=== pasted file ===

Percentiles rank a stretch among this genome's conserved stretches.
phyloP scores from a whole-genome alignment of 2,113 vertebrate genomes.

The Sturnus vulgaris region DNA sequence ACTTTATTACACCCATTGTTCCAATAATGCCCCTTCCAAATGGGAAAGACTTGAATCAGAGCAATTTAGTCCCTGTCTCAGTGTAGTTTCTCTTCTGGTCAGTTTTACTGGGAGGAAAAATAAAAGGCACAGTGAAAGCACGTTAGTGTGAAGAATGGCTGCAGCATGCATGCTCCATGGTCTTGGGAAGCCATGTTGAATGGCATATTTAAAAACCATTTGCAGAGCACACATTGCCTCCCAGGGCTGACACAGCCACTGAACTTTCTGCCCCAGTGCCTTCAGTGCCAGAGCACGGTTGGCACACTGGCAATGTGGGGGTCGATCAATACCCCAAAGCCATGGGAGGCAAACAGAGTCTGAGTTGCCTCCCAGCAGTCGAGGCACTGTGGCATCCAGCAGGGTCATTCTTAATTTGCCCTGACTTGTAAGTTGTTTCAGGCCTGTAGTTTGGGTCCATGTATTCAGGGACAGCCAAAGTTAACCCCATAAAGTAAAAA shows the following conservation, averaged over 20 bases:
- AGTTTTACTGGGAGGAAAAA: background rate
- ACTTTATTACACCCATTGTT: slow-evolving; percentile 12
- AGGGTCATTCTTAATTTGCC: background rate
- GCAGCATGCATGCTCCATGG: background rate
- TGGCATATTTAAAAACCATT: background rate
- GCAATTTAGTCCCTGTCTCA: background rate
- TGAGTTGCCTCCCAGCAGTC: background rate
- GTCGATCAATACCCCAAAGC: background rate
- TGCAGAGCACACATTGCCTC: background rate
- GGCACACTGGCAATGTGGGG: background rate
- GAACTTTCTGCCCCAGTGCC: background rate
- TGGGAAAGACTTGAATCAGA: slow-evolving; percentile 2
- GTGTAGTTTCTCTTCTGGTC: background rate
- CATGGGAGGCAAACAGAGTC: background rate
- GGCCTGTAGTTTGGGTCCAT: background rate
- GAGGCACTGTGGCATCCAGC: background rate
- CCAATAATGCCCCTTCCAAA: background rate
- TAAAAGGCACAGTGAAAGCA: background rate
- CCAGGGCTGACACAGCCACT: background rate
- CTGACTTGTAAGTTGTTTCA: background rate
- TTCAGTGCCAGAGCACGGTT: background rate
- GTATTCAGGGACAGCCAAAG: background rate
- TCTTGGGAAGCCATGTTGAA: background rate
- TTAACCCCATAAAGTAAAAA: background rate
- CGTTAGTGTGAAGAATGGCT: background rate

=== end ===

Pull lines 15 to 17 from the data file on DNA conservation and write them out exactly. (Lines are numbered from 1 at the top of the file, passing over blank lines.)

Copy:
- TGGGAAAGACTTGAATCAGA: slow-evolving; percentile 2
- GTGTAGTTTCTCTTCTGGTC: background rate
- CATGGGAGGCAAACAGAGTC: background rate